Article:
On average, senior citizens need 7 hours of sleep, which means you are awake 17 hours of the day. That equates to about a cup of water every hour and a half of awake time.
Experts generally recommend that older adults consume at least 1.7 liters of fluid per 24 hours. This corresponds to 57.5 fluid ounces, or 7.1 cups.
A formula used to calculate fluid requirements for older people is: U 100 mL fluid per kg body weight for the first 10 kg U 50 mL fluid per kg for the next 10 kg U 15 mL fluid per kg for each kg after 20 kg.
When you drink too much water, your kidneys can’t get rid of the excess water. The sodium content of your blood becomes diluted. This is called hyponatremia and it can be life-threatening.
Your kidneys may not work as effectively with age, leading to a fluid imbalance in your body. Since your body has less water composition as you age, you become dehydrated much quicker than when you were younger.
Hydration in the elderly can be easily managed with these simple tips:
Health experts commonly recommend eight 8-ounce glasses, which equals about 2 liters, or half a gallon a day. This is called the 8×8 rule and is very easy to remember. However, some experts believe that you need to sip on water constantly throughout the day, even when you’re not thirsty.
Prevention and Treatment It has been demonstrated that when older adults know that they should not trust thirst but should drink because it is healthy for them, water intake increases above the minimum intake of 1700 ml per day.
Your general water requirements can be determined using your current body weight. Most people need to drink roughly half to two-thirds of their weight (in pounds) in ounces. For example, a 200-pound adult needs approximately 150 ounces of water each day.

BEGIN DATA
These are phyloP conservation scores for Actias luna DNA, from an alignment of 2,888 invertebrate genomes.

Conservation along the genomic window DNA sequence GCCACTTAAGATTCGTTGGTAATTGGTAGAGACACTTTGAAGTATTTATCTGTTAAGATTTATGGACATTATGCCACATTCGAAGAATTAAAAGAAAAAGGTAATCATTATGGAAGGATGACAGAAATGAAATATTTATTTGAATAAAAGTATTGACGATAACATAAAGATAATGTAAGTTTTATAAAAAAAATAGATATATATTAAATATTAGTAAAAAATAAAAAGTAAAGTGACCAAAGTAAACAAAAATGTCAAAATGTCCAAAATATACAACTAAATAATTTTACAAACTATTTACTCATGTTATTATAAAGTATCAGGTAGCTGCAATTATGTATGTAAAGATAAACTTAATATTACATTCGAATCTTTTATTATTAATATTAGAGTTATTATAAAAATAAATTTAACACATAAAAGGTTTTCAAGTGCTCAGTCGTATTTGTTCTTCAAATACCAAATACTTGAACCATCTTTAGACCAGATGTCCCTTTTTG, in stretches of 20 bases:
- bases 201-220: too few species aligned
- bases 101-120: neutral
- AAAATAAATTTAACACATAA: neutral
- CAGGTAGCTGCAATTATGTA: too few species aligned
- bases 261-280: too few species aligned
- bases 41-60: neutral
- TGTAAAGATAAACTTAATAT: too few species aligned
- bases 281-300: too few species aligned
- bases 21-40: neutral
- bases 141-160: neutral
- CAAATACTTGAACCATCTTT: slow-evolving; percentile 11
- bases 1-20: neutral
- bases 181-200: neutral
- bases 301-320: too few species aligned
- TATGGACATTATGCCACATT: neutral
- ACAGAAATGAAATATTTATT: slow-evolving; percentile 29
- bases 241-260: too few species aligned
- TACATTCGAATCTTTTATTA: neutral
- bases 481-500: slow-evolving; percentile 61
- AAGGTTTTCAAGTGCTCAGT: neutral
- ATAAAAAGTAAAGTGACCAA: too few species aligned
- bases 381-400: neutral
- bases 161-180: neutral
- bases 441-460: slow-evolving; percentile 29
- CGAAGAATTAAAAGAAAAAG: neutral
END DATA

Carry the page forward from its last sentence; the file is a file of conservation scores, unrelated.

As the condition progresses, common symptoms include: nausea and vomiting. headache. changes in mental state such as confusion or disorientation. This can cause more severe symptoms, such as:
There are many different opinions on just how much water you should be drinking every day. Health experts commonly recommend eight 8-ounce glasses, which equals about 2 liters, or half a gallon a day. This is called the 8×8 rule and is very easy to remember.
The symptoms of overhydration can look like those of dehydration. When you have too much water in the body, the kidneys can’t remove the excess liquid. It starts collecting in the body, leading to nausea, vomiting, and diarrhea. Throbbing headaches all through the day.
Severe dehydration is marked by shriveled skin, a sunken look in the eyes, low blood pressure, and delirium. Severe dehydration is a serious risk for the elderly; caretakers, it’s essential that you address signs of dehydration before these symptoms start to manifest themselves.
10 Symptoms of Dehydration
Try to drink water throughout the day. Other beverages that may also help with hydration include milk, flavored sparkling water, and fruit juices with low sugar. Drink coffee and tea sparingly, as they can have diuretic effects. If it’s hard to drink too much liquid all at once, take small sips.